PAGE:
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U.S. charges three in huge cyber fraud targeting JPMorgan, others


(Reuters) — U.S. prosecutors on Tuesday unveiled criminal charges accusing three men of running a sprawling array of hacking and fraud schemes, including a huge 2014 attack against JPMorgan Chase & Co., that generated hundreds of millions of dollars of illegal profit.

Gery Shalon, Joshua Samuel Aaron and Ziv Orenstein were charged in a 23-count indictment over alleged crimes targeting 12 companies, including nine financial services companies as well as media outlets including The Wall Street Journal.

Prosecutors said the enterprise dated to 2007 and included pumping up stock prices, online casinos, payment processing for criminals, an illegal bitcoin exchange, and at least 75 shell companies and accounts around the world. Another defendant, Anthony Murgio, was charged over the bitcoin exchange.

“By any measure, the data breaches at these firms were breathtaking in scope and in size,” U.S. Attorney Preet Bharara said at a press conference.

Tuesday's charges substantially expand a criminal case first announced in July. They are also the first tied to the JPMorgan attack, which compromised information in 83 million customer accounts in what prosecutors called the largest theft of customer data from a U.S. financial institution.

Authorities said Messrs. Shalon and Aaron executed that hacking, using a computer server in Egypt that they had rented under an alias that Mr. Shalon often used.

E*Trade Financial Corp., TD Ameritrade Holding Corp. and News Corp.'s Dow Jones unit, which publishes The Wall Street Journal, said they were also targeted by defendants in the case.

Fidelity Investments was also a target, a person familiar with the matter said, and Scotttrade Inc. was also a target, according to a law enforcement source.

Mr. Shalon, 31, and Mr. Orenstein, 40, are Israeli nationals who were arrested in July. Mr. Murgio, from Florida, was also arrested that month. Mr. Aaron, 31, is a U.S. citizen who has lived in Moscow and Tel Aviv.

JPMorgan on Tuesday confirmed that the latest charges relate to the 2014 attack, and said it continues to cooperate with law enforcement efforts to fight cybercrime.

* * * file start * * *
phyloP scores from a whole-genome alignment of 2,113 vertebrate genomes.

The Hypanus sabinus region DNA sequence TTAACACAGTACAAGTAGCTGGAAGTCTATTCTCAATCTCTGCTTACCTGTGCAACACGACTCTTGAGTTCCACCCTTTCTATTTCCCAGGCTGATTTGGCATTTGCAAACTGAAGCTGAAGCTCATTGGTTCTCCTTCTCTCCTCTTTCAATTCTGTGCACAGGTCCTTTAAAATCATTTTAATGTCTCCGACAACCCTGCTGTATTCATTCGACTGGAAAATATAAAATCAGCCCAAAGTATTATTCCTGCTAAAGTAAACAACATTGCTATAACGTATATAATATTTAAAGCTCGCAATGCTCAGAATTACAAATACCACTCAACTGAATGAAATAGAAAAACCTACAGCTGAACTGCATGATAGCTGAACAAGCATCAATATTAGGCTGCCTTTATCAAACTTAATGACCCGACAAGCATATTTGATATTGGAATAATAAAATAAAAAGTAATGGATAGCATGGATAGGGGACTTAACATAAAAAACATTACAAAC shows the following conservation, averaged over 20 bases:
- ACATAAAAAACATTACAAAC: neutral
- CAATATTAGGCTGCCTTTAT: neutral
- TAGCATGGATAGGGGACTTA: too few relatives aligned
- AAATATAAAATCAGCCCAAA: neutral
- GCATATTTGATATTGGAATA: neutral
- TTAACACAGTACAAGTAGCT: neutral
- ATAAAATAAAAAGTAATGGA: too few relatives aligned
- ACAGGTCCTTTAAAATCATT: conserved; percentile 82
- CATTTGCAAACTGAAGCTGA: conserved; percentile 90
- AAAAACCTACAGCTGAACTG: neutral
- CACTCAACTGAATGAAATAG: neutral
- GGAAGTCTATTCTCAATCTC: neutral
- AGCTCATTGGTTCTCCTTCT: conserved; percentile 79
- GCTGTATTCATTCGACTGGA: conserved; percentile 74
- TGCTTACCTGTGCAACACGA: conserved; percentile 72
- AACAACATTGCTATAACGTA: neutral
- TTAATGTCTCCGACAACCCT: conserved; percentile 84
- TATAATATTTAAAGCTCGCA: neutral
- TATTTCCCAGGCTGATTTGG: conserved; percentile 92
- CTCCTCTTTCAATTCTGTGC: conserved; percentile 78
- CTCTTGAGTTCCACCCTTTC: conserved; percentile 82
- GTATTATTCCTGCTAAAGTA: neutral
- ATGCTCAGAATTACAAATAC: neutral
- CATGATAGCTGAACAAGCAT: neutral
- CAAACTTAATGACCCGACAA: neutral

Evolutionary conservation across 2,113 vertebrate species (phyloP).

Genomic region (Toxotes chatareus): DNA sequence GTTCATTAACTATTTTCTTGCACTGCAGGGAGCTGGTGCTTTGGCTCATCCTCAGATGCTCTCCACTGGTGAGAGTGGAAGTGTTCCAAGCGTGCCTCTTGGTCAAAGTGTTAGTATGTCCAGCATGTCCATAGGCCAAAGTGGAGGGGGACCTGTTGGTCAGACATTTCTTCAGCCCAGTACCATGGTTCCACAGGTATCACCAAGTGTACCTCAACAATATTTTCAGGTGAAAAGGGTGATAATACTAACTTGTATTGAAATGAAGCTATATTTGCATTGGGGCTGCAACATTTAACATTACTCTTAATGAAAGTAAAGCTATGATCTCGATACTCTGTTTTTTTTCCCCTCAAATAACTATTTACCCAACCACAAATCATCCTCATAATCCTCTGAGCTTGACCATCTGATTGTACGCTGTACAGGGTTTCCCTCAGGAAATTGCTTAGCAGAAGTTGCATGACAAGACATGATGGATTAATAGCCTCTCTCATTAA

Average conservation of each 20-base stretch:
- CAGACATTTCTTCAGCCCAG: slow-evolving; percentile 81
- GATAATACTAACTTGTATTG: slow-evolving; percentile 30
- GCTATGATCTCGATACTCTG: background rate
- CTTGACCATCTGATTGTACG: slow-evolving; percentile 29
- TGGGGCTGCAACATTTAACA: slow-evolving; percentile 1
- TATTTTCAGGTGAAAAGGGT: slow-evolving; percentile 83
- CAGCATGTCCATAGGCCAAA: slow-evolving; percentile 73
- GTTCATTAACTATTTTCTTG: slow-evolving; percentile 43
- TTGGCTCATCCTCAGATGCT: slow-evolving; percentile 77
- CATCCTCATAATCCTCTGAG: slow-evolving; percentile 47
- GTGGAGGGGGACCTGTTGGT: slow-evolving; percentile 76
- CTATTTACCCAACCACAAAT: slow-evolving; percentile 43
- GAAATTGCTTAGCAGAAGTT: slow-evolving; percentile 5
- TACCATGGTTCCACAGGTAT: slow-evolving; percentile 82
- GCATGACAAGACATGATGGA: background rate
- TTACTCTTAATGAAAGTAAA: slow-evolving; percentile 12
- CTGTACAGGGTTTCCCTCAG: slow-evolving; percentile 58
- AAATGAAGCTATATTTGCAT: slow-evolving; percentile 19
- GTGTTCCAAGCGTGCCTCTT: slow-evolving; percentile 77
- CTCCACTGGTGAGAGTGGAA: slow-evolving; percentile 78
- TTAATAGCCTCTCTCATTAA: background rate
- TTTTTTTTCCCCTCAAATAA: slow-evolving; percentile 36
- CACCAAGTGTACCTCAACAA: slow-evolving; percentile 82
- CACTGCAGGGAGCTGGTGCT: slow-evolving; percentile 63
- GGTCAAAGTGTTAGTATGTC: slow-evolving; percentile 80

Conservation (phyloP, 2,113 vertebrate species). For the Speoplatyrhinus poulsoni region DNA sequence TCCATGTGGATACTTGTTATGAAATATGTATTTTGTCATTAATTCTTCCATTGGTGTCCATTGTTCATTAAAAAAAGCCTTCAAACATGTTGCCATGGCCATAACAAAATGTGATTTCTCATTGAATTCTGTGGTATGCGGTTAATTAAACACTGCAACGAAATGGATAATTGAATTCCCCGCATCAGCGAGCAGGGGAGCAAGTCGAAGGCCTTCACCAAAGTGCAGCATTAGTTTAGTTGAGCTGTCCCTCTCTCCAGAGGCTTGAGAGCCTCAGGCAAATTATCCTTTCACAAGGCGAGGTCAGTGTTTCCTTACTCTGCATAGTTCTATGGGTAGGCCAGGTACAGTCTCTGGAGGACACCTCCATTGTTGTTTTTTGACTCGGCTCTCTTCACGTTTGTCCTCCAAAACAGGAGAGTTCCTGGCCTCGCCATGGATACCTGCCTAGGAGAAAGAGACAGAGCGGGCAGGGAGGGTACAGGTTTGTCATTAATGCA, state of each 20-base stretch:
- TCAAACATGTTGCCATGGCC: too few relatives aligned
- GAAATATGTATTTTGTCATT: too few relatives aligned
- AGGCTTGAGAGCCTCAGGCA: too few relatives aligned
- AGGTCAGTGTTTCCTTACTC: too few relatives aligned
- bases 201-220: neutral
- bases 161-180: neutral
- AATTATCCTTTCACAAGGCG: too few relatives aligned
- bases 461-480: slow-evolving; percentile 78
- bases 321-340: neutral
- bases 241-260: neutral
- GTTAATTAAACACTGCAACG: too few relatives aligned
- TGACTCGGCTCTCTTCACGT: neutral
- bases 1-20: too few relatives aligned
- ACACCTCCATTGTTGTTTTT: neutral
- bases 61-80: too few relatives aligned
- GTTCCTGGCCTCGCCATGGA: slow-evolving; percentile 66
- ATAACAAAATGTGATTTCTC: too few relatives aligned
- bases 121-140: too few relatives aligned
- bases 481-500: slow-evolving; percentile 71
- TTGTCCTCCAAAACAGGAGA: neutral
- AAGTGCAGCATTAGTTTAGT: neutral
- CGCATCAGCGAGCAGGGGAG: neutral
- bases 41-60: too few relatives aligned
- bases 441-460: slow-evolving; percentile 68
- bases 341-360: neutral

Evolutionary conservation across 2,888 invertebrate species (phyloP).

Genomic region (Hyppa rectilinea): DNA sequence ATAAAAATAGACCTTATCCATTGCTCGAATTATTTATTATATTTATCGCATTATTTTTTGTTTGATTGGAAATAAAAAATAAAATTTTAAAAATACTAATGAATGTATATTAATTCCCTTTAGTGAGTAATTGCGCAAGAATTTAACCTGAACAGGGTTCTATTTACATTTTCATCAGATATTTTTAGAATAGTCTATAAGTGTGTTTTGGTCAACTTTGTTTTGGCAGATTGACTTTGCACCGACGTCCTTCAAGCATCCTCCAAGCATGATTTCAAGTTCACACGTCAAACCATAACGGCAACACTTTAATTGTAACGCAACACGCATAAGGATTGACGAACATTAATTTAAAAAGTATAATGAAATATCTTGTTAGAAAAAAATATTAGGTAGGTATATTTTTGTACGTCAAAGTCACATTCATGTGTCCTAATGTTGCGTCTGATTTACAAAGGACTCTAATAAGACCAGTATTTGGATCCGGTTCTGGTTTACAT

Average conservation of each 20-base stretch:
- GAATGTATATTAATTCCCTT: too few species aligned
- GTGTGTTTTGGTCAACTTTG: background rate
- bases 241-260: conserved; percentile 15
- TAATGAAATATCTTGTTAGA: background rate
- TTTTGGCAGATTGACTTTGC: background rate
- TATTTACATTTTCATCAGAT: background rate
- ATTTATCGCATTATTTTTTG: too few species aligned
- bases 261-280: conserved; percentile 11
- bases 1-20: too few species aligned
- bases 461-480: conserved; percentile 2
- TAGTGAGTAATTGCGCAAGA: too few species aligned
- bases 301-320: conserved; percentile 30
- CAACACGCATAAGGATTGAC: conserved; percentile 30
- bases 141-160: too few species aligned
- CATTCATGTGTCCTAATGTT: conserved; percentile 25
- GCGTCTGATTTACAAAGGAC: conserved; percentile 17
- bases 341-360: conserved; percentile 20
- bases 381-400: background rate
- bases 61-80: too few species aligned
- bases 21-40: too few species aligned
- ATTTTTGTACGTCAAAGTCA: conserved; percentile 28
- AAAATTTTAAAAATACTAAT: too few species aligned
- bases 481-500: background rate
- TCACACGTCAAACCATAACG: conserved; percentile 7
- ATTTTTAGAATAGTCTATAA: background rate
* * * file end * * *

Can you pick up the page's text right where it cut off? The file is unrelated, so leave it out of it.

E*Trade said it has contacted 31,000 customers who may have been affected. News Corp. said the indictment relates to a breach that targeted subscribers, and which was disclosed on Oct. 9.

Lawyers for the defendants were not immediately available for comment.

Wanted man

The new charges portray Mr. Shalon as the ringleader, having orchestrated hackings since 2012 against nine companies in which personal information for more than 100 million customers was stolen.

He and Mr. Orenstein were accused of having since 2007 run at least 12 illegal Internet casinos, generating millions of dollars of profit each month.

They allegedly also ran IDPay and Todur, through which they collected $18 million of fees to process hundreds of millions of dollars of transactions for criminals.

According to the indictment, the illegal proceeds included tens of millions of dollars from manipulating the prices of stocks sold to customers whose information had been stolen.

Mr. Shalon was also accused of concealing at least $100 million in Swiss and other accounts, and running Coin.mx with Mr. Murgio.

Mr. Aaron, meanwhile, was identified in an FBI “wanted” poster as the “front-man” in a scheme where, using the alias “Mike Shields,” he conspired to drive up stock prices and then dump shares at inflated prices, collecting tens of millions of dollars of profit.

The indictment against Messrs. Shalon, Orenstein and Aaron includes counts of computer hacking, securities and wire fraud, identity theft, illegal Internet gambling and conspiring to commit money laundering. Not all counts were brought against all defendants.

Mr. Murgio faces seven counts including wire fraud, money laundering and operating an unlicensed money transmitter.

The U.S. Securities and Exchange Commission previously filed civil charges against Messrs. Shalon, Aaron and Orenstein.